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Title: Nanostructured Fe-Cr Alloys for Advanced Nuclear Energy Applications

We have completed research on the grain-size stabilization of model nanostructured Fe14Cr base alloys at high temperatures by the addition of non-equilibrium solutes. Fe14Cr base alloys are representative for nuclear reactor applications. The neutron flux in a nuclear reactor will generate He atoms that coalesce to form He bubbles. These can lead to premature failure of the reactor components, limiting their lifetime and increasing the cost and capacity for power generation. In order to mitigate such failures, Fe14Cr base alloys have been processed to contain very small nano-size oxide particles (less than 10 nm in size) that trap He atoms and reduce bubble formation. Theoretical and experimental results indicate that the grain boundaries can also be very effective traps for He atoms and bubble formation. An optimum grain size will be less than 100 nm, ie., nanocrystalline alloys must be used. Powder metallurgy methods based on high-energy ball milling can produce Fe-Cr base nanocrystalline alloys that are suitable for nuclear energy applications. The problem with nanocrystalline alloys is that excess grain-boundary energy will cause grains to grow at higher temperatures and their propensity for He trapping will be lost. The nano-size oxide particles in current generation nuclear alloys provide somemore » grain size stabilization by reducing grain-boundary mobility (Zener pinning – a kinetic effect). However the current mitigation strategy minimizing bubble formation is based primarily on He trapping by nano-size oxide particles. An alternate approach to nanoscale grain size stabilization has been proposed. This is based on the addition of small amounts of atoms that are large compared to the base alloy. At higher temperatures these will diffuse to the grain boundaries and will produce an equilibrium state for the grain size at higher temperatures (thermodynamic stabilization – an equilibrium effect). This would be preferred compared to a kinetic effect, which is not based on an equilibrium state. The PI and coworkers have developed thermodynamic-based models that can be used to select appropriate solute additions to Fe14Cr base alloys to achieve a contribution to grain-size stabilization and He bubble mitigation by the thermodynamic effect. All such models require approximations and the proposed research was aimed at alloy selection, processing and detailed atomic-level microstructure evaluations to establish the efficacy of the thermodynamic effect. The outcome of this research shows that appropriate alloy additions can produce a contribution from the thermodynamic stabilization effect. Furthermore, due to the oxygen typically present in nominally high purity elemental powders used for powder metallurgy processing, the optimum results obtained appeared as a synergistic combination of nano-size oxide particle pinning kinetic effect and the grain-boundary segregation thermodynamic effect.« less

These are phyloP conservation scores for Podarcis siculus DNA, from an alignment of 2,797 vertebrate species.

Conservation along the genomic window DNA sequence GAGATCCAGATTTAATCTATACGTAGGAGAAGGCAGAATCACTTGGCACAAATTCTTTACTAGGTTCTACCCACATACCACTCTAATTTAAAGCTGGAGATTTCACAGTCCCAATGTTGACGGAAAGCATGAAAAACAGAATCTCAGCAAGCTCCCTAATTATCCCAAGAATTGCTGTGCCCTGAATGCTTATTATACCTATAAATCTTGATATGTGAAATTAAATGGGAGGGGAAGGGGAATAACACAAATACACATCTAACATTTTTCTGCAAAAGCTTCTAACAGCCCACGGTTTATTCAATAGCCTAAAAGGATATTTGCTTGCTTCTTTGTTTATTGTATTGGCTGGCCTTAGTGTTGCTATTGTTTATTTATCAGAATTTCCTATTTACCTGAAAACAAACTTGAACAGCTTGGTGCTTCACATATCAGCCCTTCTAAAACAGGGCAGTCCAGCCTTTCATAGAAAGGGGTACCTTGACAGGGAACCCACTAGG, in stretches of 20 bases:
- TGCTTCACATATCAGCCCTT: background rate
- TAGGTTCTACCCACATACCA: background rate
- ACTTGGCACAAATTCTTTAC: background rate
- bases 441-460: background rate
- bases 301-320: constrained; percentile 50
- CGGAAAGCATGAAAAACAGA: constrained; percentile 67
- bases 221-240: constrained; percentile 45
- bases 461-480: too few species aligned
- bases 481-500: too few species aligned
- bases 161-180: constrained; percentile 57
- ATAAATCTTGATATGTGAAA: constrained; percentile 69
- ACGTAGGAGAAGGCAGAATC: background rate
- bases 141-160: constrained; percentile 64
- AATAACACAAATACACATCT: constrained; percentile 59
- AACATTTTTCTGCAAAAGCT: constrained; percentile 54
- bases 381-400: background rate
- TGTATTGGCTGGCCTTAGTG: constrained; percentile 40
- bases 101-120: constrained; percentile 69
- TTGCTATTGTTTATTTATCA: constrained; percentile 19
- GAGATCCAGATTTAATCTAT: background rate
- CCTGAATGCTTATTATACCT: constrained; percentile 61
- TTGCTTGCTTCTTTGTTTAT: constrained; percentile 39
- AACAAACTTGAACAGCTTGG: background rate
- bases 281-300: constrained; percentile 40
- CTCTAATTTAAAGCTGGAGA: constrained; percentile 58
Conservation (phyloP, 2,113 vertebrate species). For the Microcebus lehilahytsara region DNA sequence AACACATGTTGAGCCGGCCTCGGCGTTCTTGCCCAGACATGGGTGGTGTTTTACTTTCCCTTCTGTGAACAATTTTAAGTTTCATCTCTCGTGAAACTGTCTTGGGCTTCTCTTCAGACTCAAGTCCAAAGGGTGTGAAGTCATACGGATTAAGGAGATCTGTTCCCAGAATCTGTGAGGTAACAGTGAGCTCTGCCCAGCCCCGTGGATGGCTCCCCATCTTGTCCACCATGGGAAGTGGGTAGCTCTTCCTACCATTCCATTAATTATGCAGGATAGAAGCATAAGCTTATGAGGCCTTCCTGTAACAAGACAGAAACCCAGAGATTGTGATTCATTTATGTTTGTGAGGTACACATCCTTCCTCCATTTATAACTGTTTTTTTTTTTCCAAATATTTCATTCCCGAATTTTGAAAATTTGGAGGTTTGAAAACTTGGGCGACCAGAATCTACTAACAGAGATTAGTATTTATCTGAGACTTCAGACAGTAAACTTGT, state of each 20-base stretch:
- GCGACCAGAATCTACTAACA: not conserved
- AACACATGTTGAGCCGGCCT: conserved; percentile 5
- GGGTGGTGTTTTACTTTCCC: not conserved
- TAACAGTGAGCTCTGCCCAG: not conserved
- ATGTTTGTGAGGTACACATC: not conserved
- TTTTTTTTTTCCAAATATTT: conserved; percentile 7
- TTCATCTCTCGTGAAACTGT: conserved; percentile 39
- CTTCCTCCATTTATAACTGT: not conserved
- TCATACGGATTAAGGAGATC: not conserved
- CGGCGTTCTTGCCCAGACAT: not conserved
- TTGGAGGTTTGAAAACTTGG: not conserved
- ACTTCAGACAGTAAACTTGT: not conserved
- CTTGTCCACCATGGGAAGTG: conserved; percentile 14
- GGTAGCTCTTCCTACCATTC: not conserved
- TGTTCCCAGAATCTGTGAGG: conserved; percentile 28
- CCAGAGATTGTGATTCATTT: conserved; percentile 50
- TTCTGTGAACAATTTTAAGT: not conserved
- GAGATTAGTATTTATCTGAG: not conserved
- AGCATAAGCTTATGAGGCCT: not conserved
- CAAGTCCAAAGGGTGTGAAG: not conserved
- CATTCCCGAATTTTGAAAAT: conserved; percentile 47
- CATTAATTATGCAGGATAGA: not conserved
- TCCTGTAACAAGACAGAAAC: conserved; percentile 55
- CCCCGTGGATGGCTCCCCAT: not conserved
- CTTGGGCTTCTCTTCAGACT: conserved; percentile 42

1. North Carolina State Univ., Raleigh, NC (United States)
Publication Date:
OSTI Identifier:
Report Number(s):
Final Technical Report DE-NE0000538
DOE Contract Number:
Resource Type:
Technical Report
Research Org:
North Carolina State Univ., Raleigh, NC (United States)
Sponsoring Org:
Country of Publication:
United States
36 MATERIALS SCIENCE nanocrystalline ODS alloys; Grain size stabilization; irradiation; He bubble swelling